Four parts in one volume, folio (14¼ x 9½ in.; 362 x 242 mm). collation 1-138, 146=110 leaves; 1-48, 53=35 leaves; 1-88, 96=70 leaves; 1-38, 410=34 leaves; lacking first title, ff.2-5 mended in fore-margin with some loss, some marginal dampstains and light marginal worming in a few quires. Seventeenth-century blind-tooled calf, decorated in a panel design; worn, covers detached.
Moses Gaster (stamped signature on second leaf of first tractate and on verso of title page in the three subsequent tractates); Abraham ben Eliezer Iscandari (ca. 1565 –1650)--see notes of Mordecai Märkel ben Jehiel Luria (1640)
This volume comprises four of the eleven tractates that make up the order Kodashim:
Menahot (meal-offerings), is the second tractate in the order Kodashim and as indicated by its name, deals with the issues surrounding the various meal-offerings in the Temple. These include the ingredients of the meal-offering (flour, oil, wine, etc.) and the manner in which they were processed and prepared, including valuable information on the liquid and dry measures used in the Temple. The two leaf index present in the JNUL copy is wanting here.
Arakhin (valuations), fifth tractate of the order Kodashim. discusses the valuation of various objects—persons, houses, fields of possession (i.e., inherited fields, bought fields), and devoted things—which have been dedicated to the sanctuary.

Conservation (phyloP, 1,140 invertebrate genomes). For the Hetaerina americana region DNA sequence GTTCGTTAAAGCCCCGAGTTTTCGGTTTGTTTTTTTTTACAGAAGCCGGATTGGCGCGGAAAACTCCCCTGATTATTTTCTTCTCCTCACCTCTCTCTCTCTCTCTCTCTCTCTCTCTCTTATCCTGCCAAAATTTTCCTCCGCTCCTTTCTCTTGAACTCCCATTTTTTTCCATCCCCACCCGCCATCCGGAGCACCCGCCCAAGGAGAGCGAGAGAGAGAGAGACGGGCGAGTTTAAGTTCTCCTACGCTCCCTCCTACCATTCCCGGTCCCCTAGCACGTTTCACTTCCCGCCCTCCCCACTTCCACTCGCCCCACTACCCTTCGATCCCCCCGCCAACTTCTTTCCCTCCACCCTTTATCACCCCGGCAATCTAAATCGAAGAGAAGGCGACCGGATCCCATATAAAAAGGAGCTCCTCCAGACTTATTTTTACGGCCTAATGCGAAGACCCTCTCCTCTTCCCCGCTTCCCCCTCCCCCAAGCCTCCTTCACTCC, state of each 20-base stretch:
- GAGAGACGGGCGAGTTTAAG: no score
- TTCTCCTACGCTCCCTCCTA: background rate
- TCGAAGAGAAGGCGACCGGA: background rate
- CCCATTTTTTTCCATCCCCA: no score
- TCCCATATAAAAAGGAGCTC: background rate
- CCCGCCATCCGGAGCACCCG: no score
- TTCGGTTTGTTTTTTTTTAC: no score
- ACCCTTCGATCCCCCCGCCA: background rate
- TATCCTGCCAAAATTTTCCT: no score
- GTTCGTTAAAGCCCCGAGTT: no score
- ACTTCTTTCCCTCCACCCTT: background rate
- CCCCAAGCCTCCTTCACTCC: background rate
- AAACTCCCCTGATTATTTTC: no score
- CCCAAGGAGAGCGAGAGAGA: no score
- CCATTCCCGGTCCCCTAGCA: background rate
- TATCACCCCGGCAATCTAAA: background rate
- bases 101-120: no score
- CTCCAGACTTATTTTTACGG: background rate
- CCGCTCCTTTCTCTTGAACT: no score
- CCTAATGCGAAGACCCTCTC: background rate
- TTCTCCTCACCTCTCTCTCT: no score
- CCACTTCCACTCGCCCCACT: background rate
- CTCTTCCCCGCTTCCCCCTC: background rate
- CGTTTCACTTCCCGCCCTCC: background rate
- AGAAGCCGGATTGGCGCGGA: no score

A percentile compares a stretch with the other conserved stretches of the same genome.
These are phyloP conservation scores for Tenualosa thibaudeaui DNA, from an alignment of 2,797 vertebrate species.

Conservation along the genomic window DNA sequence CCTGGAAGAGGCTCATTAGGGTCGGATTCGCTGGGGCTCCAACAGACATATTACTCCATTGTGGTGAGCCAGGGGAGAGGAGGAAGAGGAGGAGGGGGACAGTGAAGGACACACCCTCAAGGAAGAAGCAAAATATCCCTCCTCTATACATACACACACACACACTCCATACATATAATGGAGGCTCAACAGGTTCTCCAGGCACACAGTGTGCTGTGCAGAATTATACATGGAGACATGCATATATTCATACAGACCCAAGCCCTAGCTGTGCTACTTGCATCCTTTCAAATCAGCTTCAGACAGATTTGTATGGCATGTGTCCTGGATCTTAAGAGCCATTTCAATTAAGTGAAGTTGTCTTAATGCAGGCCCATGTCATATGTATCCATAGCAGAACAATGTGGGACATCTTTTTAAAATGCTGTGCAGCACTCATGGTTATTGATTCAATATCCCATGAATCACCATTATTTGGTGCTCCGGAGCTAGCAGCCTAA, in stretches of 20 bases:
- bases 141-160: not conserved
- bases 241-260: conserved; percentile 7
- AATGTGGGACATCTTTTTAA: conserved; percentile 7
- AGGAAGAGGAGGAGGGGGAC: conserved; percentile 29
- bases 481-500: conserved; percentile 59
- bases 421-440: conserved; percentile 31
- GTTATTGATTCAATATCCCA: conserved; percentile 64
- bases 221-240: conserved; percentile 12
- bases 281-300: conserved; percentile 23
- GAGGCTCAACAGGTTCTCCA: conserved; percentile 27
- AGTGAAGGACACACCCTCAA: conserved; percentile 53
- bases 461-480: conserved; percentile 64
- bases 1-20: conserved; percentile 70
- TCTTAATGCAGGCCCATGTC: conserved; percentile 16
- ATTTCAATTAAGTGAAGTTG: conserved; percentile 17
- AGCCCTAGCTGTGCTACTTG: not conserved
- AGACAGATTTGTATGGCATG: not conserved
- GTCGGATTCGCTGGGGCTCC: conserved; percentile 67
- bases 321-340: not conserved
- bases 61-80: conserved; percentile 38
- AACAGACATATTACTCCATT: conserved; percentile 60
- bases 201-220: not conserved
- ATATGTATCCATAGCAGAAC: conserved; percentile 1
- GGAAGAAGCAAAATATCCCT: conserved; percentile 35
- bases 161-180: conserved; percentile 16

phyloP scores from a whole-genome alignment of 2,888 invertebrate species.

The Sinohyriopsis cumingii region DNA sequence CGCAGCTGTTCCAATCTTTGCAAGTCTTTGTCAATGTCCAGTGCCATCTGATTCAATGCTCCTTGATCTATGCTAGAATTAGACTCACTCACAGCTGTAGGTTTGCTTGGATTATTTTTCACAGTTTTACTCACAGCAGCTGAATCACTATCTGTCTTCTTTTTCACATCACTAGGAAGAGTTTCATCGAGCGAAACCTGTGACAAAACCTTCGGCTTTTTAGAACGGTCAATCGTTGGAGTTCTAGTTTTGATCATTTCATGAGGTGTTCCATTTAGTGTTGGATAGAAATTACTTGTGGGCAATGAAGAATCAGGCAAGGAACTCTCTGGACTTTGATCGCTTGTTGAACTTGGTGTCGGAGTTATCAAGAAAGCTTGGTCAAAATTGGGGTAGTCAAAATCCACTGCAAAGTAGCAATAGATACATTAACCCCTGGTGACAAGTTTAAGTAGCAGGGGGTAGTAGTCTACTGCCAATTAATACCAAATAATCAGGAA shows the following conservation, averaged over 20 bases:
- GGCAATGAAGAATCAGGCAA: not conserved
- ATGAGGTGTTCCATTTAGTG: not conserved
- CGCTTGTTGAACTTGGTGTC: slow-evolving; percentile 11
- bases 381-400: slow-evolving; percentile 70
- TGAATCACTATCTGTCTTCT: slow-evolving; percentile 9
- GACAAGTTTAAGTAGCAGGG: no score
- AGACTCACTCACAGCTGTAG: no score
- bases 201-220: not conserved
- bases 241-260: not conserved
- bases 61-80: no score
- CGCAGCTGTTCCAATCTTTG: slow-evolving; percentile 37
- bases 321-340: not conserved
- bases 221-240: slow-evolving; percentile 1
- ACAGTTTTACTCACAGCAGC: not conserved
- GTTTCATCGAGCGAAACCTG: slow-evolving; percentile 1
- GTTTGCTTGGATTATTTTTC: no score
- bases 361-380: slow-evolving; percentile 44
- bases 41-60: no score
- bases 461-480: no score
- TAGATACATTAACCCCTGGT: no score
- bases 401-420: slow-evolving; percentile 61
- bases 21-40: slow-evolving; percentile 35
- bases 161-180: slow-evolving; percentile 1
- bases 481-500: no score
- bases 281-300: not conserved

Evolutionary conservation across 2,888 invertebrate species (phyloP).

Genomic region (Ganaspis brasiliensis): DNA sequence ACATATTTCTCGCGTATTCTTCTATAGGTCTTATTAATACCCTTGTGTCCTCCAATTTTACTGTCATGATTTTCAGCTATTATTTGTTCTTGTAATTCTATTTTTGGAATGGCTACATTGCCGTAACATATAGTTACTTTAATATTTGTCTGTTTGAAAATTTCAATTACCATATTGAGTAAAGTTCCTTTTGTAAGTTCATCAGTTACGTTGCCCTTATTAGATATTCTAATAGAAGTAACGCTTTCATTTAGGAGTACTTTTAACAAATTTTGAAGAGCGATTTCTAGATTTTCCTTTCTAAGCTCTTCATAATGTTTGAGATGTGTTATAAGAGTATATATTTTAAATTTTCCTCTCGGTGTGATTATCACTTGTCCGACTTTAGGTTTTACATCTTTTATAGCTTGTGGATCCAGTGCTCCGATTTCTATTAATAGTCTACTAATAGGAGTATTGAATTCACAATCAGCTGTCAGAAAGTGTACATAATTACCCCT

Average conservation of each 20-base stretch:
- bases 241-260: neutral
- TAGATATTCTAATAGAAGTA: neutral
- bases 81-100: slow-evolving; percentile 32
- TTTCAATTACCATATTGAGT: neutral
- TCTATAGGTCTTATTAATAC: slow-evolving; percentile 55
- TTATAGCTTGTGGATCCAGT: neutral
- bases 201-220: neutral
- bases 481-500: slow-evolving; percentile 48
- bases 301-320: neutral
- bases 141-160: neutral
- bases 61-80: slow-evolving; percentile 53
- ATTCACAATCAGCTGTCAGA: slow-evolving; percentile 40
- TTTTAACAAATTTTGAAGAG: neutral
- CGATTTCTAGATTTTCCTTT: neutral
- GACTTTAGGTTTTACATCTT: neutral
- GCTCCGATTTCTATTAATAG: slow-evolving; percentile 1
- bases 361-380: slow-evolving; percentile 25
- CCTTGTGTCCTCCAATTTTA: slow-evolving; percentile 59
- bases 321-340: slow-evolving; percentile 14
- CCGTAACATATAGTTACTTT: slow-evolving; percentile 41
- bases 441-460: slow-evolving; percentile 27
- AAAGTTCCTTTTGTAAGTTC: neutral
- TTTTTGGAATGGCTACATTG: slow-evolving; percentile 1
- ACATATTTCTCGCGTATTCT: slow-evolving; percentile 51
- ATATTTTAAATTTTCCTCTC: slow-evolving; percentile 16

Bekhorot (firstborn), fourth tractate in the order Kodashim, deals in nine chapters, with the laws relating to the firstborn, both of humans and animals. Since the biblical regulations distinguish between three kinds of firstborn—those of unclean animals, those of clean animals, and the firstborn of man—the tractate follows suit accordingly. The question of redemption of the human firstborn (pidyon ha-ben), is followed by a discussion of the privileges of the firstborn with regard to inheritance.
Temurah (exchange) is the sixth tractate in the order Kodashim. In seven chapters (the Tosefta has four), it deals with the regulations concerning the exchange of an animal consecrated for sacrifice and with associated problems (based on Lev. 27:9–10).
A fascinating series of inscriptions found at the end of three of these four tractates bears witness to the peregrinations of this volume from Venice in 1522 where it was printed as a special luxury copy on blue paper to Egypt over a century later. There it was studied by Mordecai Märkel ben Jehiel ha-Levi Luria, author of Mera Dakhya (a commentary on the Book of Esther, Lublin 1637) who, as a pilgrim to the Land of Israel in 1640 sojourned in Egypt long enough to borrow these volumes from the library of Abraham ben Eleazar Iscandari (1565?–1650) one of the greatest Egyptian rabbis and halakhists. Abraham maintained a yeshivah in his home and possessed a large and valuable library, containing numerous manuscripts. Mordecai extolled the virtues of his benefactor by writing his blessing at the end of each tractate.
Please call 1-800-555-5555 to order a print catalog for this sale.
Online Registration to Bid is Closed for this Sale. Would you like to watch the live sale?Watch Live Sale